Staffing at RAH in critical condition

14 September 2020

The exodus of senior staff at the RAH Emergency Department is a case of the State Government and the Department for Health “reaping what they sow”, says the ANMF (SA Branch).

“We’ve been raising this issue about the turn of staff for a long time now, at least more than 12 months, we’ve been very concerned,’’ ANMF (SA Branch) CEO/Secretary Adj. Associate Professor Elizabeth Dabars AM told 5AA morning announcer Leon Byner.

“And we were just told the spin that it was normal churn, normal attrition, nothing to see here.

The reality is that people under this considerable pressure, it’s just not sustainable, they do end up leaving.’’

A report in the Sunday Mail on the weekend cited a leaked memo which revealed the RAH emergency department is struggling to meet the needs of patients due to a lack of senior nurses.

The memo showed that on some days and nights, fewer than half of senior staff required for shifts are available to be rostered. Another senior nurse said “a litany of problems, including internal ramping, record low staff morale and an exodus of senior nurses is compromising patient safety’’, the Sunday Mail reported.

The memo stated more than 20 staff are on secondments, with not enough staff to ‘backfill’ the secondments.

“Most of the staff on secondment are senior, which leaves the junior staff to step up to many roles that may challenge them,” the Mail reported the leaked memo as saying.

“If you are feeling a bit overwhelmed please speak to a senior member of staff and we will try to change your allocations so you get a bit of a break from all the high-pressure roles’’.

A senior nurse who spoke to the Sunday Mail on the condition of anonymity said “patient safety is at risk”. “Junior staff are being put in positions that experienced nurses would be baulking at,” the nurse said.

“When nurses are under that much pressure there are going to be things that are missed. “We got through the peak of COVID but we are left with fewer resources and nurses.”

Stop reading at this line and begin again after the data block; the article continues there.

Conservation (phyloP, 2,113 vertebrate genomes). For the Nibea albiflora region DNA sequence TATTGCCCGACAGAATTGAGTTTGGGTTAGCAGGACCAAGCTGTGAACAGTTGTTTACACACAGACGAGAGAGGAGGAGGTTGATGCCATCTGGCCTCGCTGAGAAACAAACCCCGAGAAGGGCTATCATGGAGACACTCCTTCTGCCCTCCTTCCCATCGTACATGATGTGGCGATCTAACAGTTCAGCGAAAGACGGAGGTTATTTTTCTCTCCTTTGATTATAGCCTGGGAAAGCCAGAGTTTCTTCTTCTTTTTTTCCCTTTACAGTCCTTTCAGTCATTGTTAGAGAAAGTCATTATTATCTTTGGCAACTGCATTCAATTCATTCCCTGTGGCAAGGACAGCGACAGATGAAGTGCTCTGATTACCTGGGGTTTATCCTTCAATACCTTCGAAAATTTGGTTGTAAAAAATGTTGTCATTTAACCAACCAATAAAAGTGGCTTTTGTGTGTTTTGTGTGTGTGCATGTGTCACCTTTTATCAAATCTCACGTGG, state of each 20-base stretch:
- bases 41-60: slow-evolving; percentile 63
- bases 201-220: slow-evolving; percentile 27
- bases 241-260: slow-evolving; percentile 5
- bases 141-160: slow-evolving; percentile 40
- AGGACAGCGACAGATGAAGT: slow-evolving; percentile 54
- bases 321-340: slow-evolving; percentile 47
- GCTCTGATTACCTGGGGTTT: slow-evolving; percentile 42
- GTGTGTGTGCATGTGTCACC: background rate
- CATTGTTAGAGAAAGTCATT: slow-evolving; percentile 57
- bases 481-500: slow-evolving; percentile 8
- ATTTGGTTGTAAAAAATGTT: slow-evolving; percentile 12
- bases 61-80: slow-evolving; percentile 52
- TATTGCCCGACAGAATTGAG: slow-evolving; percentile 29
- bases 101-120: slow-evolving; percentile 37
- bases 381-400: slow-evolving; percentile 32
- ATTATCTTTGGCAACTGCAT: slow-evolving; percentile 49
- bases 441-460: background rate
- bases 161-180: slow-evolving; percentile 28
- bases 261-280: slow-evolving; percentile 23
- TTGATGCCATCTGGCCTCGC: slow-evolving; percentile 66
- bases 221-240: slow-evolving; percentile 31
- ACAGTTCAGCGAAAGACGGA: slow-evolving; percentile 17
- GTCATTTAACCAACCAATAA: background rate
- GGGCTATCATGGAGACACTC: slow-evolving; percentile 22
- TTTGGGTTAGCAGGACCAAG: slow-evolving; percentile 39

It's also understood almost half of the ED at the RAH is taken up with dealing with mental health patients, with many staff not qualified to treat them appropriately.

It was reported today that an elderly woman had waited almost five days for mental health treatment after presenting to the RAH Emergency Department.

And there were again reports of ramping across hospitals this morning.

Ms Dabars said two years ago the Minister for Health Stephen Wade left ramping solutions up to the Local Health Networks.

“It’s clear that approach hasn’t worked,’’ she said.

“The Government needs to fix ramping, both the internal and the external. They need to deal with the issue of seniority of staff, they need to address that issue of retention.

“We know there are serious issues in capacity.

“As recently as August we called on Mr Wade to urgently address those issues relating to patient flow, to avoid preventable deaths or injury to patients, and we again call on him.

“The recruitment is so sluggish, it beggars belief.

“We constantly hear of this issue, we constantly raise this issue and once again we always get told ‘nothing to see here’.

“The Government needs to recruit, they need to retain and they need to address the fundamental issue which is the pressure on the system.’’

Ms Dabars encouraged members of the community to contact their local MP and tell them “to pull their finger out and get on with it’’.

“This is about making sure the community has access to safe, quality staff and safe quality care,’’ she said.